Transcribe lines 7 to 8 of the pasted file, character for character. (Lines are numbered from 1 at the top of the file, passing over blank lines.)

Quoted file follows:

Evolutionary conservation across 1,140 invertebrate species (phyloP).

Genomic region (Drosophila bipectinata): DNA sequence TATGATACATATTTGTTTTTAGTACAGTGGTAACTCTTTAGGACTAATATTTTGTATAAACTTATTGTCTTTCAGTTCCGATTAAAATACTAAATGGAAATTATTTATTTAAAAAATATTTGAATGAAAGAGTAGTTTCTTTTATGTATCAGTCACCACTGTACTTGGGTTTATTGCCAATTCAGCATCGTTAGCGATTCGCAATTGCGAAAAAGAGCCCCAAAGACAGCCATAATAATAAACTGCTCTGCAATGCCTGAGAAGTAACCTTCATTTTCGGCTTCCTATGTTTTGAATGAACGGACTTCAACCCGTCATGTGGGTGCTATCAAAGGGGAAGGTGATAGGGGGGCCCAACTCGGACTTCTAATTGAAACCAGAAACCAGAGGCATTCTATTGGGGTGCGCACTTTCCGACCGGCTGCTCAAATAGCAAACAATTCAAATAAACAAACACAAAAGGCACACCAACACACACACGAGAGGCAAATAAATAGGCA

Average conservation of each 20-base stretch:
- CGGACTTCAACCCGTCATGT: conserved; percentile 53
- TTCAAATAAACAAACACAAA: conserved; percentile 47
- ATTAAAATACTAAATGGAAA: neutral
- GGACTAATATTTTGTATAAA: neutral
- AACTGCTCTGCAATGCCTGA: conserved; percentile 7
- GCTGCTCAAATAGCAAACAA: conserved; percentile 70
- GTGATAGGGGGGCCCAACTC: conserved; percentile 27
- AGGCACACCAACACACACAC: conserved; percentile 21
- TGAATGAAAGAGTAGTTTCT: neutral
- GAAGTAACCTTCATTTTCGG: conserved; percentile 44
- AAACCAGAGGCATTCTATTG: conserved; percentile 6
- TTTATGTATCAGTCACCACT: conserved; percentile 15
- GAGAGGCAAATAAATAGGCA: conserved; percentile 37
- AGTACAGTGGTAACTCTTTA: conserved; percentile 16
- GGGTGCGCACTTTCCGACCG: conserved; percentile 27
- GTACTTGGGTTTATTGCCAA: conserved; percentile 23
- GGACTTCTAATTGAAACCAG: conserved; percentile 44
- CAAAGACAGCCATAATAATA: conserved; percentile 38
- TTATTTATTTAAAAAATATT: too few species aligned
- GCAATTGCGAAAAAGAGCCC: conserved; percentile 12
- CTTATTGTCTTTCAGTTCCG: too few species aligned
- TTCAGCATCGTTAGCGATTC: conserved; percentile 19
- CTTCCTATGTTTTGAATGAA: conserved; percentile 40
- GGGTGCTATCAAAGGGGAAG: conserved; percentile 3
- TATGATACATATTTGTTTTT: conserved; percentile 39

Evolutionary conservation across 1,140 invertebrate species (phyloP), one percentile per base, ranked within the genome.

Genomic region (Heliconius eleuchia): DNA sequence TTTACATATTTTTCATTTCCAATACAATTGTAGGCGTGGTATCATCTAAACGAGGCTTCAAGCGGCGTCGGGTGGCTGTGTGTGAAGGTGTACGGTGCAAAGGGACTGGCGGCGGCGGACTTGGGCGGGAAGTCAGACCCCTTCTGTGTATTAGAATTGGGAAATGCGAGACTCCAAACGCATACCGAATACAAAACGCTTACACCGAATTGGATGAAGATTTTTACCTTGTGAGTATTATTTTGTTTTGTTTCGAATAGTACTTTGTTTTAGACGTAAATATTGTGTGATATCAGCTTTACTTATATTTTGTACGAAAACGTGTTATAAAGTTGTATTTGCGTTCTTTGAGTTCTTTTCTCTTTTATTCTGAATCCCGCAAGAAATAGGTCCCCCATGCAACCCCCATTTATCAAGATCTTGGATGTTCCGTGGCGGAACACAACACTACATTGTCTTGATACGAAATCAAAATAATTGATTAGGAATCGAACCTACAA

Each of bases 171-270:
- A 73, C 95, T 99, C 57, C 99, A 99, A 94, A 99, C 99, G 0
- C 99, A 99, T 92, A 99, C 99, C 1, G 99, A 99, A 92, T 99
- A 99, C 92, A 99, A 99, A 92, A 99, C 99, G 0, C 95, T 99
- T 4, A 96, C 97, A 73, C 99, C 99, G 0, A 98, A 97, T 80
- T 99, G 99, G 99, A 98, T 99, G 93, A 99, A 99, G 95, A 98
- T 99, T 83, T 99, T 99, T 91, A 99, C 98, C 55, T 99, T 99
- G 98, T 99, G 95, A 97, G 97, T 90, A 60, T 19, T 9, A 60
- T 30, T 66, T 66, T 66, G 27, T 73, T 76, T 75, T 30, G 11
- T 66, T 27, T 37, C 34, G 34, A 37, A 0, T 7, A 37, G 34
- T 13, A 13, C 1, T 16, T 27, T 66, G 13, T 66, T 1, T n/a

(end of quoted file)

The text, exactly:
- GGACTAATATTTTGTATAAA: neutral
- AACTGCTCTGCAATGCCTGA: conserved; percentile 7